You can make a difference!

Martin County has adopted a single-use plastic reduction strategy find out you can help make a difference.  Shop local vendors that support sustainability practices, join advocacy groups with missions you support and most importantly incorporate reduction strategies into your everyday routine.

At present, global plastic production is equivalent to hundreds of millions of tons per year and is predicted to double within the next 10 years. Less than one fifth of all plastic is recycled. Approximately 40 percent of all plastic produced is in single use disposable plastics. These plastics include non-biodegradable beverage bottles, plastic bags, packaging, food containers and plastic straws. Each year an estimated 10 million tons of plastic enters the ocean mostly from land. This plastic waste stream joins the approximately 150 million tons of debris that are caught up in the word’s ocean currents forming massive collections of marine trash. Eventually, as the plastic is exposed to the elements, it breaks down in to smaller pieces that are consumed by marine life In place of food causing starvation and death.

Plastic waste can sicken or kill coral reefs by blocking sunlight from reaching coral or by abrading the coral and Introducing pathogens and infection. We now know that microplastic fibers have contaminated virtually all the world’s water and the health implications of consumption are not yet fully understood.

Plastic pollution that collects locally on the beaches, shorelines and waterways impacts the health and aesthetic beauty of our environment. Litter is costly to clean up and if left unchecked has impacts to recreation, tourism and to the economy. It is recognized that there are a number of local businesses, organizations and individuals that are taking affirmative action to reduce and eliminate use of single-use plastics. It is recognized that a collaborative effort is needed to preserve, protect and enhance coastal waters and to further support their environmental, ecological and socioeconomic value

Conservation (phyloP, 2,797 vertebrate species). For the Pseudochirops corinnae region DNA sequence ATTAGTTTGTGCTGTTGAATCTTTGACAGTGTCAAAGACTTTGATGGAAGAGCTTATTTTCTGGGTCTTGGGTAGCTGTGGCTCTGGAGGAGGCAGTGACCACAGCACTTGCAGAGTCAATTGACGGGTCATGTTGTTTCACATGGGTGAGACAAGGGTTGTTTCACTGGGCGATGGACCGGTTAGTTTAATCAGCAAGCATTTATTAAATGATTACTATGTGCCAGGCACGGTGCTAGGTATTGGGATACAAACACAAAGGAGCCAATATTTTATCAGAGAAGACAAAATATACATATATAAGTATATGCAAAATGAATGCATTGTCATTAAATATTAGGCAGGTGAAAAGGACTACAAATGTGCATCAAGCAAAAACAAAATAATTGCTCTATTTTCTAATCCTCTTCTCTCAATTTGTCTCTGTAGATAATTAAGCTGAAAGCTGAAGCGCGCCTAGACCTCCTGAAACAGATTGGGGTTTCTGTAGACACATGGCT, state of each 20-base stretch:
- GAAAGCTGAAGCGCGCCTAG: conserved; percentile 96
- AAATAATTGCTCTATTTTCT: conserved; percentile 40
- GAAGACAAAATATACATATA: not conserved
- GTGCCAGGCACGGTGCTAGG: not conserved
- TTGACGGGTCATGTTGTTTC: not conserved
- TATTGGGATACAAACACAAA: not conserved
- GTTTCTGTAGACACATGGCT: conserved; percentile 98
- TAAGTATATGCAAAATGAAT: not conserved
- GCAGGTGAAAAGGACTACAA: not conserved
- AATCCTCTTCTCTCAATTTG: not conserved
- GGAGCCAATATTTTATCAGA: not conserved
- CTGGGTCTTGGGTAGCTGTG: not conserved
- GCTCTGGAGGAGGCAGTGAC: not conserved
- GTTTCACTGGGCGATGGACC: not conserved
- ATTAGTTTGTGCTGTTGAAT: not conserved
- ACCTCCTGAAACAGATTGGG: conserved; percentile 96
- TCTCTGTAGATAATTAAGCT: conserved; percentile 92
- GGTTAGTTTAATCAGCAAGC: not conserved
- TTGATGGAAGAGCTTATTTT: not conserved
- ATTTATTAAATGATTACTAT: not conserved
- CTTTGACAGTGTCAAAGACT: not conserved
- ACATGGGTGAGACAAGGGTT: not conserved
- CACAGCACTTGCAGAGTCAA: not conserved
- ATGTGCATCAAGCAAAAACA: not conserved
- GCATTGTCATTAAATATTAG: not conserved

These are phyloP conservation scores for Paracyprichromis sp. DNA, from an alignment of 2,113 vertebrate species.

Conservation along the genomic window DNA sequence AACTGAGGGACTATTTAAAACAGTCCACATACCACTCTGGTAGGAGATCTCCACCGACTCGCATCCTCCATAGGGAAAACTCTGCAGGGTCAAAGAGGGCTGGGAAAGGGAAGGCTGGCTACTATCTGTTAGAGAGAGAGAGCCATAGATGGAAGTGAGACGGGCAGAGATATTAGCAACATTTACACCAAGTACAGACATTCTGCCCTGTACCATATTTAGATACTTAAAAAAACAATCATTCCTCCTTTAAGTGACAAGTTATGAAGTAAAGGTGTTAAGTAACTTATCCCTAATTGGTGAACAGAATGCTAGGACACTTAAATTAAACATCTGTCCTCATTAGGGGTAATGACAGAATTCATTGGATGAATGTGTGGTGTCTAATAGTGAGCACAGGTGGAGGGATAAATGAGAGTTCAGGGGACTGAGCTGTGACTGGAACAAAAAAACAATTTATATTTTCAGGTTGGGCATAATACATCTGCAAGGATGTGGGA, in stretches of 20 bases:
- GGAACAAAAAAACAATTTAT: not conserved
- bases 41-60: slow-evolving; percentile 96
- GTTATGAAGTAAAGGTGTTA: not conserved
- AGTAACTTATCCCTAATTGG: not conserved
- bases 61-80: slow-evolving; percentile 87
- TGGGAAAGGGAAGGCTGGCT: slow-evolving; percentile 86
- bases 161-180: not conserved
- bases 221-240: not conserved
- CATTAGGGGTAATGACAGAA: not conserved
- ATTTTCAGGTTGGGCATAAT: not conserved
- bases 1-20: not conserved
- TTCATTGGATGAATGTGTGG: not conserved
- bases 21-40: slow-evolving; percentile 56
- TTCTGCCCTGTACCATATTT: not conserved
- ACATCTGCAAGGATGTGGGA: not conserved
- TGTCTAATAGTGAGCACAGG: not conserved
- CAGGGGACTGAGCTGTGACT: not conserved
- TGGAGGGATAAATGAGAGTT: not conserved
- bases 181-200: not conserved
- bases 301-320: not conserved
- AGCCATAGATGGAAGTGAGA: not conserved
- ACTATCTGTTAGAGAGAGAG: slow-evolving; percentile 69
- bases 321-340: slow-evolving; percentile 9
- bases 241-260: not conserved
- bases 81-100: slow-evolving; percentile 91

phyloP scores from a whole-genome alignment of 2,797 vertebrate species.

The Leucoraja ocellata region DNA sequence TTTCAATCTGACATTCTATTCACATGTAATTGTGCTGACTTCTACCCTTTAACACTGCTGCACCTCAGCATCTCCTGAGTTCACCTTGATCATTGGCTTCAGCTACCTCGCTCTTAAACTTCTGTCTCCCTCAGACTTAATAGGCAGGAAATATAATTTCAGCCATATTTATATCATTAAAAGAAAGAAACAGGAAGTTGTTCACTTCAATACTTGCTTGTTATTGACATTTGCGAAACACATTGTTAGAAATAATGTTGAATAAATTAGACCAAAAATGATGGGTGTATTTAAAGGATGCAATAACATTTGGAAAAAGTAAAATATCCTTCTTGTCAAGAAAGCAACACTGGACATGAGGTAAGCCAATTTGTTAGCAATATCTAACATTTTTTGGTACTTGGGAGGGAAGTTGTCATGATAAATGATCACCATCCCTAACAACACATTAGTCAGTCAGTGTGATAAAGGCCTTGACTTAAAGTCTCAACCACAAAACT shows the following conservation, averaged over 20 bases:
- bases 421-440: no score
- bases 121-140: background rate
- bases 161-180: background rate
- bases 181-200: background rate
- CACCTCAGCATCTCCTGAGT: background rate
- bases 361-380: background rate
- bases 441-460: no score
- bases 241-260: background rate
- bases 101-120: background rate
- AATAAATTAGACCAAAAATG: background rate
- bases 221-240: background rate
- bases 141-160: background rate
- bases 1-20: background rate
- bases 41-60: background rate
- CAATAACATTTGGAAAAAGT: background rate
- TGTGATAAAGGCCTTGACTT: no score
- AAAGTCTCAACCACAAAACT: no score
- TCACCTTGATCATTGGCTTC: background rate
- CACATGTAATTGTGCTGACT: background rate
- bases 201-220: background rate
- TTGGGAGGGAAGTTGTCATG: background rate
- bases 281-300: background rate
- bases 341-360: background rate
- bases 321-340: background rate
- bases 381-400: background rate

One Planet Living

One Planet Living encompasses 10 easy-to-grasp principles along with detailed goals and guidance. “Together, these provide a clear, practical route map to create a sustainability action plan for any organization that can engage hearts as well as minds,” according to the One Planet Living website.

  1. Health and Happiness: Encouraging active, social, meaningful lives to promote good health and well-being
  2. Equity and Local Economy: Creating safe, equitable places to live and work, which support local prosperity and international fair trade
  3. Culture and Community: Nurturing local identity and heritage, empowering communities and promoting a culture of sustainable living
  4. Land and Nature: Protecting and restoring land for the benefit of people and wildlife
  5. Sustainable Water: Using water efficiently, protecting local water resources and reducing flooding and drought
  6. Local and Sustainable Food: Promoting sustainable humane farming and healthy diets high in local, seasonal organic food and vegetable protein
  7. Travel and Transport: Reducing the need to travel, encouraging walking, cycling and low-carbon transport
  8. Materials and Products: Using materials from sustainable sources and promoting products, which help people reduce consumption
  9. Zero Waste: Reducing consumption, re-using and recycling to achieve zero waste and zero pollution
  10. Zero Carbon Energy: Making buildings and manufacturing energy efficient and supplying all energy with renewables.
Blue Community

The Blue Community Consortium seeks to protect oceans, coastal habitats and marine environments in Florida through implementing Blue Community and other sustainable tourism strategies. The Waves of Change Clue Community program is an opportunity for coastal communities to declair their own work to protect the oceans and promote ocean sustainability. The oceans are under increasing threats from pollution, overfishing, impacts of climate change including coral bleaching, acidification, and increased storm intensity. The Waves of Change campaign is responding to these issues with ocean clean-up programs, improving ocean literacy, supporting ocean champions, ecosystems restoration, and programs to adapt and mitigate the impacts of climate change.

Unless policies for protection of the oceans and promotion of ocean sustainability are increased, coastal communities are likely to experience adverse impacts. The Blue Community program is a place for learning and sharing those best practices, which mitigate those impacts. It currently has 12 strategies in place to protect coastal habitats and marine environments:

  1. Improve building design – build more sustainably and for disaster reduction
  2. Promote mass transportation – reduce carbon emissions
  3. Reduce energy use
  4. Water conservation
  5. Improve waste management
  6. Reduce use of plastic
  7. Promote local Organic or Hydroponic food
  8. Promote sustainable seafood
  9. Protect coastal habitat and cultural heritage
  10. Clean marina initiative
  11. Education
  12. Planning, policy and management
Sustainability Resources and Local Organizations

The Surfrider Foundation is dedicated to the protection and enjoyment of the world’s ocean, waves and beaches through a powerful activist network.

Find out more about the mission and programs of this advocacy group by connecting with the local. Treasure Coast Surfrider chapter here.

Loggerhead Marinelife Center!

Loggerhead Marinelife Center is one of Florida’s most unique nonprofit cultural destinations focused on ocean and sea turtle conservation.   They have several valuable conservation programs learn more here.